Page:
TIME Bizarre

Florida Man Arrested for Killing 5 Alligators for Super Bowl Meal

Volusia County Sheriff's Office Richard Nixie

The gators were each about five-feet long

The Florida Gators didn’t make the Super Bowl, but that didn’t stop one man from trying pay homage to the team with his game day dinner.

Richard Nixie of DeBary, Florida, skipped buffalo wings and nacho dip in favor of gator, illegally killing five small alligators and cutting off their tails to cook, the Orlando Sentinel reports.

The gators were each about five-feet long, according to the Associated Press, and Nixie admitted to trapping them.

Police arrested Nixie, 30, on Sunday for possession and taking alligators without a proper tag, according to the Daytona Beach News-Journal. He was released from county jail on a $500 bond and is due back in court March 3.

“No one should have possession of a Florida alligator unless they are a state nuisance alligator trapper,” Greg Workman, a spokesman for the Florida Fish & Wildlife Conservation Commission, told the Sentinel. “It’s not just a free-for-all.”

This article originally appeared on People.com.

TIME animals

Millions of Genetically Modified Mosquitoes Could Be Released in Florida

Jason Garcia
Wilfredo Lee—AP Jason Garcia, a field inspector with the Florida Keys Mosquito Control District, tests a sprayer that could be used in the future to spray pesticides to control mosquitos in Key West, Fla., on Oct. 4, 2012

"This is essentially using a mosquito as a drug to cure disease"

Scientists could release millions of genetically modified mosquitoes in the Florida Keys in an attempt to kill off insects that spread the diseases dengue and chikungunya — if their proposal wins regulatory approval.

The male mosquitoes, created by British biotech firm Oxitec, are engineered to keep their partners from producing offspring when they mate in the wild, the Sun Sentinel reports. The number of mosquitoes capable of spreading the diseases would be reduced if enough wild mosquitoes mate with the genetically modified population.

“This is essentially using a mosquito as a drug to cure disease,” Michael Doyle, executive director of the Florida Keys Mosquito Control District, told the Sun Sentinel.

Despite the benefits of reducing incidences of dengue and chikungunya, two viral diseases that cause a number of uncomfortable conditions, many are wary about releasing genetically modified organisms into the wild. More than 130,000 people have signed a Change.org petition opposing the release of the mosquitoes in the Florida Keys.

[Sun Sentinel]

TIME Crime

Kentucky’s ‘Bonnie and Clyde’ Teens Will Face Charges in Their Home State

Missing Teens Crime Spree
Tammy Martin—AP In this December 2014 file photo provided by Tammy Martin, her son Dalton Hayes poses with his girlfriend Cheyenne Phillips at his family's home in Leitchfield, Ky. Kentucky authorities say two teenage sweethearts suspected in a crime spree of stolen vehicles and pilfered checks across the South have been apprehended in in Panama City Beach, Fla., on Jan. 18, 2015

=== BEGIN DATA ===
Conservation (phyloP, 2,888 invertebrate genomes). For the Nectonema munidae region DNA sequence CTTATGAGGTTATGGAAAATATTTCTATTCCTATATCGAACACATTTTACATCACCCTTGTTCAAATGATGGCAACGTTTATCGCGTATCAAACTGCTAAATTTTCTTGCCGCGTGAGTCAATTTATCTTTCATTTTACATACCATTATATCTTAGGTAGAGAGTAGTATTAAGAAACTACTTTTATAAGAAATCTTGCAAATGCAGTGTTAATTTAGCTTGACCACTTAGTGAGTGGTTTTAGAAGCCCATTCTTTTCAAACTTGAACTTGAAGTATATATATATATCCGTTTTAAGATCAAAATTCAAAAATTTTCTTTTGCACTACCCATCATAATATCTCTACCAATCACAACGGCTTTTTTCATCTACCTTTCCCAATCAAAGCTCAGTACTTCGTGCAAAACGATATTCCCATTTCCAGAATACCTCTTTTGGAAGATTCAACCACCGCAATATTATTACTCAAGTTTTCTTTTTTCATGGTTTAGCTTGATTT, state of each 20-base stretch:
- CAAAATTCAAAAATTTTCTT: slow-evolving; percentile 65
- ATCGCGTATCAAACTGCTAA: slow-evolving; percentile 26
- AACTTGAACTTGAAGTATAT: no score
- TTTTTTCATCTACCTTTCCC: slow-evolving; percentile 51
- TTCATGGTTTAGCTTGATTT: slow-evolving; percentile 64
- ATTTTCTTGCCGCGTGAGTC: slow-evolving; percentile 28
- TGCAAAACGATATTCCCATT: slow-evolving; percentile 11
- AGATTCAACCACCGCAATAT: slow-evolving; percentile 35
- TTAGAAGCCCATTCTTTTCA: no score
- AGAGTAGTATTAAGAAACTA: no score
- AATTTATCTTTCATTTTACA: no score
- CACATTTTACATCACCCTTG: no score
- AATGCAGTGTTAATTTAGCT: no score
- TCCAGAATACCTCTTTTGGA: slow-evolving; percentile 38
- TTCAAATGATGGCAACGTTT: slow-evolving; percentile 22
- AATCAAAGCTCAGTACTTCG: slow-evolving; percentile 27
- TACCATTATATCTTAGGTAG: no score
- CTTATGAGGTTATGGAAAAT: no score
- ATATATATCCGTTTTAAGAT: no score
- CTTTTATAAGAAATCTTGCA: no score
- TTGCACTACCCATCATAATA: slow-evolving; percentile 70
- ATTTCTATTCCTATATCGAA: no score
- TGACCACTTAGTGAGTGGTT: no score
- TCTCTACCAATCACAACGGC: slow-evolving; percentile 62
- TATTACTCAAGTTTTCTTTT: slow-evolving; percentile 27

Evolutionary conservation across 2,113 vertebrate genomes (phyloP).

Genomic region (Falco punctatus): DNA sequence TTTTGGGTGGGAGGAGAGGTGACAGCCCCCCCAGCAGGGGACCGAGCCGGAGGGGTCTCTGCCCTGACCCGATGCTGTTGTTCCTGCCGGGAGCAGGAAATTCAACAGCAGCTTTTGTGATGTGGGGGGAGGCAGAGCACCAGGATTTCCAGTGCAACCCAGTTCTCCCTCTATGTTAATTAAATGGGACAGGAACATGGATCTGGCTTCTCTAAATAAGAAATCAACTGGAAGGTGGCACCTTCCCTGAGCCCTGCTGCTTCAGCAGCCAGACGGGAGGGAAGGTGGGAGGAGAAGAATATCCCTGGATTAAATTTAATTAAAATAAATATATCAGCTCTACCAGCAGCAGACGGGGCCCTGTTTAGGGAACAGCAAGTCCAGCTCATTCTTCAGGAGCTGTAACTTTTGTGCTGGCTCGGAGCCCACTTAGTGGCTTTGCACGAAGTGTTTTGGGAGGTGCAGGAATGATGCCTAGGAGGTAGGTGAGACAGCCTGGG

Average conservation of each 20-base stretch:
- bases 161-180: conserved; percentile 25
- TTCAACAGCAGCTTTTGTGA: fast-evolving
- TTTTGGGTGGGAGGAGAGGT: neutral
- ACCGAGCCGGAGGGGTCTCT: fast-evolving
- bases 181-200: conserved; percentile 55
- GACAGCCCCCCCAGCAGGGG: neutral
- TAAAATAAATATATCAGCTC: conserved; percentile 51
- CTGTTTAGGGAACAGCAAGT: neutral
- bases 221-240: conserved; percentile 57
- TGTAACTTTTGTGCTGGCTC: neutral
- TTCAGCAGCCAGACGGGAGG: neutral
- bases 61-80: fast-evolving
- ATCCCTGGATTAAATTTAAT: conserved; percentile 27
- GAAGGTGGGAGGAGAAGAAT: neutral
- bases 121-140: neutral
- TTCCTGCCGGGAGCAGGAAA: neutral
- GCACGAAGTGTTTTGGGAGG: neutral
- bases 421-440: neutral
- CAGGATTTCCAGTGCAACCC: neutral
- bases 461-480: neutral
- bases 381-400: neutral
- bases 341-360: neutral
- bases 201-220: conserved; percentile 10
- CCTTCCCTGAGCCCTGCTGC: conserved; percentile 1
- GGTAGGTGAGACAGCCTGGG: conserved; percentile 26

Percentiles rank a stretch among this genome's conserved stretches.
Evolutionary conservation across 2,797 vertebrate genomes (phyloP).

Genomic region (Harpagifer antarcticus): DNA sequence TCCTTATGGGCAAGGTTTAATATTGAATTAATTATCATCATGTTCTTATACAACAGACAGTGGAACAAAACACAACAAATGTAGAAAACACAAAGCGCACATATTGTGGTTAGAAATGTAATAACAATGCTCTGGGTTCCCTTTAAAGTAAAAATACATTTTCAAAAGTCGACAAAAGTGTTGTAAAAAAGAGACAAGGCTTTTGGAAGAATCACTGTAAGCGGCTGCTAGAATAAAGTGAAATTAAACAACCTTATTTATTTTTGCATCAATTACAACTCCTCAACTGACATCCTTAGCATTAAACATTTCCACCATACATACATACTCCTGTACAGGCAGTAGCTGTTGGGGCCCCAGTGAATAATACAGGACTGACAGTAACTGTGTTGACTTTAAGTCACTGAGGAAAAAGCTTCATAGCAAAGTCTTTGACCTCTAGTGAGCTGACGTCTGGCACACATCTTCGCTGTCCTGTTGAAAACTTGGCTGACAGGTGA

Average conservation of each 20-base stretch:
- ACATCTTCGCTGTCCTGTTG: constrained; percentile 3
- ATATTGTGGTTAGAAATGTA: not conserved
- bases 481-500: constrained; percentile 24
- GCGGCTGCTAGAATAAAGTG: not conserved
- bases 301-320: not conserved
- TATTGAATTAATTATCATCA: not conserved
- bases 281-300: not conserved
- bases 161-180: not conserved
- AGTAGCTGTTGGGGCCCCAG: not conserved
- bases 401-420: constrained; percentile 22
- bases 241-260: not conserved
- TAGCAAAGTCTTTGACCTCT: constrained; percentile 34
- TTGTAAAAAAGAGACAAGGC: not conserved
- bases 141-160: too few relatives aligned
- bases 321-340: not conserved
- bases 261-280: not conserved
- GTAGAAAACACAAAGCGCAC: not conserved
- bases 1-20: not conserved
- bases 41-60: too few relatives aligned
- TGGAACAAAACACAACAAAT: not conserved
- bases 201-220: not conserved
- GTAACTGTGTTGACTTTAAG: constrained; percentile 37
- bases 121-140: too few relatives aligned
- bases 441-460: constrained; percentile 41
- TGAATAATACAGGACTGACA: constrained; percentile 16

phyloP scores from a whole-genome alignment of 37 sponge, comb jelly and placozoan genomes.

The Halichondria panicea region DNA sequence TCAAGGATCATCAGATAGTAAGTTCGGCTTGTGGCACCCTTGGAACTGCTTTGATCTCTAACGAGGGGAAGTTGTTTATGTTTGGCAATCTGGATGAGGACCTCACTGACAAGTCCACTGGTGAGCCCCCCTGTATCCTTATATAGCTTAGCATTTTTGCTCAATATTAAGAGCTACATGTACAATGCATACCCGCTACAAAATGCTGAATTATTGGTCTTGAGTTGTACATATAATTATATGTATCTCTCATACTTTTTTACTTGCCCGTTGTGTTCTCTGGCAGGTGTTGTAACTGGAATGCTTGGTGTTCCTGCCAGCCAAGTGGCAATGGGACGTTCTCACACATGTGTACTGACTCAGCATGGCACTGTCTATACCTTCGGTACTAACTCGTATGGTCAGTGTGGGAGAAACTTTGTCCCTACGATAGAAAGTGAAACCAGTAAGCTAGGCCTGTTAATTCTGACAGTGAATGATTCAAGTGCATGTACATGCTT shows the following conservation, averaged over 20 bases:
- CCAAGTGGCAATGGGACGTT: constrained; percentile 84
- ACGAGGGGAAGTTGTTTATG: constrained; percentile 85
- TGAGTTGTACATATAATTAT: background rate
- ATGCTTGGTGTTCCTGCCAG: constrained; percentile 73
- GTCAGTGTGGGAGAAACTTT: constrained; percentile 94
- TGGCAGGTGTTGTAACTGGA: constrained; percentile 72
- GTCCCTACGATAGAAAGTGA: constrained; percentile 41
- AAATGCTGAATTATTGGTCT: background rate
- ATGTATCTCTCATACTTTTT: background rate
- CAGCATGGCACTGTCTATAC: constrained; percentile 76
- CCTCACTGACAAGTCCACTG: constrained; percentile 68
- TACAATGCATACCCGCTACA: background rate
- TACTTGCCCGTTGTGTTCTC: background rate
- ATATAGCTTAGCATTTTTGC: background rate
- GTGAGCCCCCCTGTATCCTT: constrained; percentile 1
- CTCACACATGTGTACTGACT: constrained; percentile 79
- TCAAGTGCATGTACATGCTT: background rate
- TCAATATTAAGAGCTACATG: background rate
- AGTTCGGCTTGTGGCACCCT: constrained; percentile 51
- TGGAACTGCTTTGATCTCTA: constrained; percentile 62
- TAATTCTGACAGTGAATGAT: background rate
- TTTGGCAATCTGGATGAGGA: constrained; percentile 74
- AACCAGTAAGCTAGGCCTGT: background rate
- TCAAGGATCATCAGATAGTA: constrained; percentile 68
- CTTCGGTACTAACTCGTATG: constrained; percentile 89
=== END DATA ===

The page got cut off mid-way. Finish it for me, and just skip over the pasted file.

They're being booked for burglary and trespassing related offenses

After a two-week-long crime spree, Dalton Hayes, 18, and his 13-year-old girlfriend, Cheyenne Phillips, will be returning home to Kentucky to face multiple charges.

Hayes, who was captured in Florida, relinquished his right to an extradition hearing and will be charged with burglary, criminal trespassing and custodial interference, according to NBC News.

Grayson County Sheriff Norman Chaffins said Phillips will be charged with similar crimes “but she’ll be treated differently than Dalton because he’s an adult.”

The couple is suspected of stealing three cars during a two-week crime spree that covered multiple states and drew media comparisons to the infamous 1930s criminal couple Bonnie and Clyde. On Facebook, the Grayson County Sheriff’s office distanced themselves from the comparison, however.

Hayes’ mother, Tammy Martin, said she doesn’t know what went through her son’s mind but was happy he was found.

“The first thing I’m going to do when I see him is hug him and tell him I love him, and then I might smack him,” she said.

[NBC News]

TIME Crime

Florida Cops Used Mugshots of Black Men for Target Practice

Someone recognized her brother among the bullet-riddled mugshots

A Florida woman discovered North Miami Beach Police had been using images of black men for target practice after recognizing her brother’s mug shot at a shooting range.

Sgt. Valerie Deant, a musician with the Florida Army National Guard’s 13th Army Band, arrived at a shooting range with her fellow soldiers just after police snipers had been practicing on the same range last month. Deant was shocked to see her brother’s photograph among the mug shots of black men apparently used as target practice by the police. Woody Deant was arrested in 2000 in connection with a deadly drag race when he was just 18 years old.

“I was like why is my brother being used for target practice?” Deant told NBC Miami on Friday. “There were like gunshots there.”